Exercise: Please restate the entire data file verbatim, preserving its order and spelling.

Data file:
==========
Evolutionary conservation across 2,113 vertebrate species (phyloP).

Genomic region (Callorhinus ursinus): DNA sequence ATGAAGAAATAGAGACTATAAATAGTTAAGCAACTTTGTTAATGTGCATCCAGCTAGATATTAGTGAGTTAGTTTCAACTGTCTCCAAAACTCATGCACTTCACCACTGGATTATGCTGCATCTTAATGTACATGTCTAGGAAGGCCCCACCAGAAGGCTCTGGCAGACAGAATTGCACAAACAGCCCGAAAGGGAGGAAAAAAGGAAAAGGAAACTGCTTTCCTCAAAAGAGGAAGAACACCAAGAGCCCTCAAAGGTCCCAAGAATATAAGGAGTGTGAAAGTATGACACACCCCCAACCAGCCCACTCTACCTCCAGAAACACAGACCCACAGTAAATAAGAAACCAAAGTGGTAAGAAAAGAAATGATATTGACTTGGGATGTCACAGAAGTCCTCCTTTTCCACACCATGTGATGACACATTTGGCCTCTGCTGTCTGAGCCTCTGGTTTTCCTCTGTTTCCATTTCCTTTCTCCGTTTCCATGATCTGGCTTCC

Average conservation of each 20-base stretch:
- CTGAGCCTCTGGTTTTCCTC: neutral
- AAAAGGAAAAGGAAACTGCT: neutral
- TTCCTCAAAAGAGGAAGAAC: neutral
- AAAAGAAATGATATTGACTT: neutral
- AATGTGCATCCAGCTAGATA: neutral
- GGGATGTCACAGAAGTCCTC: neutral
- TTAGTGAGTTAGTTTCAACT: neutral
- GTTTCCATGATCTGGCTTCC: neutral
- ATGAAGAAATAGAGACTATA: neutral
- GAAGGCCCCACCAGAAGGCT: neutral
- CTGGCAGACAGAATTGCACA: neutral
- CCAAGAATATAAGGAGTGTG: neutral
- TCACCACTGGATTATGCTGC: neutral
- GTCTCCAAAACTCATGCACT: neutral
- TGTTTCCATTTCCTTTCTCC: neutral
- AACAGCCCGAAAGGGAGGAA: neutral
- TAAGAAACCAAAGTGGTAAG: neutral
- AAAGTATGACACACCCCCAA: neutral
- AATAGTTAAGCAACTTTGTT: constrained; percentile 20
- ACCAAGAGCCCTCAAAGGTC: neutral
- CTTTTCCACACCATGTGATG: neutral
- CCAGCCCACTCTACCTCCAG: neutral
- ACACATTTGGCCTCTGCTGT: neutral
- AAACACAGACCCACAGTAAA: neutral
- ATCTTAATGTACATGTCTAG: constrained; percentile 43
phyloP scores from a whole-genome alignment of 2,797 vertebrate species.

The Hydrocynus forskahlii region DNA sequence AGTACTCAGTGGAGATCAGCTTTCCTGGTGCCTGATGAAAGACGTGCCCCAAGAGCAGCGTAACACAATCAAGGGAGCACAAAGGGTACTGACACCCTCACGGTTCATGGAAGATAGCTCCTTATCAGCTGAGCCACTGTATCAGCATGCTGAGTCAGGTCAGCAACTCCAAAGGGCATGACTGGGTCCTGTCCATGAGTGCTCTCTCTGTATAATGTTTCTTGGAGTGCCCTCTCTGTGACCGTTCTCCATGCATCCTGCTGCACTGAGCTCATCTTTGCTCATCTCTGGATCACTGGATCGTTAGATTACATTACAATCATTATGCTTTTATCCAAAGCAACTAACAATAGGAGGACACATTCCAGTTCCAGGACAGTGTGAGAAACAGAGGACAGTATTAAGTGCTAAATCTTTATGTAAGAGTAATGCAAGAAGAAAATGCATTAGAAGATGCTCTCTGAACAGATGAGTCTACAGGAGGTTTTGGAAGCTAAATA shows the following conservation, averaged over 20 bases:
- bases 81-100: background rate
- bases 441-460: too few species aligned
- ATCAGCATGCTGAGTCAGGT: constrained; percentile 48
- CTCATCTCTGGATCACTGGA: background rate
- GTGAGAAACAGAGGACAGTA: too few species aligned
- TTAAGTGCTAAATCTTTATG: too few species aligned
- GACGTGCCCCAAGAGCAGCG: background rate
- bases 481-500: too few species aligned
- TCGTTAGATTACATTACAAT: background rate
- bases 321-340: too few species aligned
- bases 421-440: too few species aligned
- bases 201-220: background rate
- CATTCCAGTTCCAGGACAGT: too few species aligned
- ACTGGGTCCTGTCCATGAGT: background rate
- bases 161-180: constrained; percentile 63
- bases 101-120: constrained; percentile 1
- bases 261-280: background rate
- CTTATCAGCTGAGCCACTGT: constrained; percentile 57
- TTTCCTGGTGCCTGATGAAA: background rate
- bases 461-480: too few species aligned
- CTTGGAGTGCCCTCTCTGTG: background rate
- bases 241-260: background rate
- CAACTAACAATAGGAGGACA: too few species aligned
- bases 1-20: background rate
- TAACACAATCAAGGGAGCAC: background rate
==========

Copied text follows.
Evolutionary conservation across 2,113 vertebrate species (phyloP).

Genomic region (Callorhinus ursinus): DNA sequence ATGAAGAAATAGAGACTATAAATAGTTAAGCAACTTTGTTAATGTGCATCCAGCTAGATATTAGTGAGTTAGTTTCAACTGTCTCCAAAACTCATGCACTTCACCACTGGATTATGCTGCATCTTAATGTACATGTCTAGGAAGGCCCCACCAGAAGGCTCTGGCAGACAGAATTGCACAAACAGCCCGAAAGGGAGGAAAAAAGGAAAAGGAAACTGCTTTCCTCAAAAGAGGAAGAACACCAAGAGCCCTCAAAGGTCCCAAGAATATAAGGAGTGTGAAAGTATGACACACCCCCAACCAGCCCACTCTACCTCCAGAAACACAGACCCACAGTAAATAAGAAACCAAAGTGGTAAGAAAAGAAATGATATTGACTTGGGATGTCACAGAAGTCCTCCTTTTCCACACCATGTGATGACACATTTGGCCTCTGCTGTCTGAGCCTCTGGTTTTCCTCTGTTTCCATTTCCTTTCTCCGTTTCCATGATCTGGCTTCC

Average conservation of each 20-base stretch:
- CTGAGCCTCTGGTTTTCCTC: neutral
- AAAAGGAAAAGGAAACTGCT: neutral
- TTCCTCAAAAGAGGAAGAAC: neutral
- AAAAGAAATGATATTGACTT: neutral
- AATGTGCATCCAGCTAGATA: neutral
- GGGATGTCACAGAAGTCCTC: neutral
- TTAGTGAGTTAGTTTCAACT: neutral
- GTTTCCATGATCTGGCTTCC: neutral
- ATGAAGAAATAGAGACTATA: neutral
- GAAGGCCCCACCAGAAGGCT: neutral
- CTGGCAGACAGAATTGCACA: neutral
- CCAAGAATATAAGGAGTGTG: neutral
- TCACCACTGGATTATGCTGC: neutral
- GTCTCCAAAACTCATGCACT: neutral
- TGTTTCCATTTCCTTTCTCC: neutral
- AACAGCCCGAAAGGGAGGAA: neutral
- TAAGAAACCAAAGTGGTAAG: neutral
- AAAGTATGACACACCCCCAA: neutral
- AATAGTTAAGCAACTTTGTT: constrained; percentile 20
- ACCAAGAGCCCTCAAAGGTC: neutral
- CTTTTCCACACCATGTGATG: neutral
- CCAGCCCACTCTACCTCCAG: neutral
- ACACATTTGGCCTCTGCTGT: neutral
- AAACACAGACCCACAGTAAA: neutral
- ATCTTAATGTACATGTCTAG: constrained; percentile 43
phyloP scores from a whole-genome alignment of 2,797 vertebrate species.

The Hydrocynus forskahlii region DNA sequence AGTACTCAGTGGAGATCAGCTTTCCTGGTGCCTGATGAAAGACGTGCCCCAAGAGCAGCGTAACACAATCAAGGGAGCACAAAGGGTACTGACACCCTCACGGTTCATGGAAGATAGCTCCTTATCAGCTGAGCCACTGTATCAGCATGCTGAGTCAGGTCAGCAACTCCAAAGGGCATGACTGGGTCCTGTCCATGAGTGCTCTCTCTGTATAATGTTTCTTGGAGTGCCCTCTCTGTGACCGTTCTCCATGCATCCTGCTGCACTGAGCTCATCTTTGCTCATCTCTGGATCACTGGATCGTTAGATTACATTACAATCATTATGCTTTTATCCAAAGCAACTAACAATAGGAGGACACATTCCAGTTCCAGGACAGTGTGAGAAACAGAGGACAGTATTAAGTGCTAAATCTTTATGTAAGAGTAATGCAAGAAGAAAATGCATTAGAAGATGCTCTCTGAACAGATGAGTCTACAGGAGGTTTTGGAAGCTAAATA shows the following conservation, averaged over 20 bases:
- bases 81-100: background rate
- bases 441-460: too few species aligned
- ATCAGCATGCTGAGTCAGGT: constrained; percentile 48
- CTCATCTCTGGATCACTGGA: background rate
- GTGAGAAACAGAGGACAGTA: too few species aligned
- TTAAGTGCTAAATCTTTATG: too few species aligned
- GACGTGCCCCAAGAGCAGCG: background rate
- bases 481-500: too few species aligned
- TCGTTAGATTACATTACAAT: background rate
- bases 321-340: too few species aligned
- bases 421-440: too few species aligned
- bases 201-220: background rate
- CATTCCAGTTCCAGGACAGT: too few species aligned
- ACTGGGTCCTGTCCATGAGT: background rate
- bases 161-180: constrained; percentile 63
- bases 101-120: constrained; percentile 1
- bases 261-280: background rate
- CTTATCAGCTGAGCCACTGT: constrained; percentile 57
- TTTCCTGGTGCCTGATGAAA: background rate
- bases 461-480: too few species aligned
- CTTGGAGTGCCCTCTCTGTG: background rate
- bases 241-260: background rate
- CAACTAACAATAGGAGGACA: too few species aligned
- bases 1-20: background rate
- TAACACAATCAAGGGAGCAC: background rate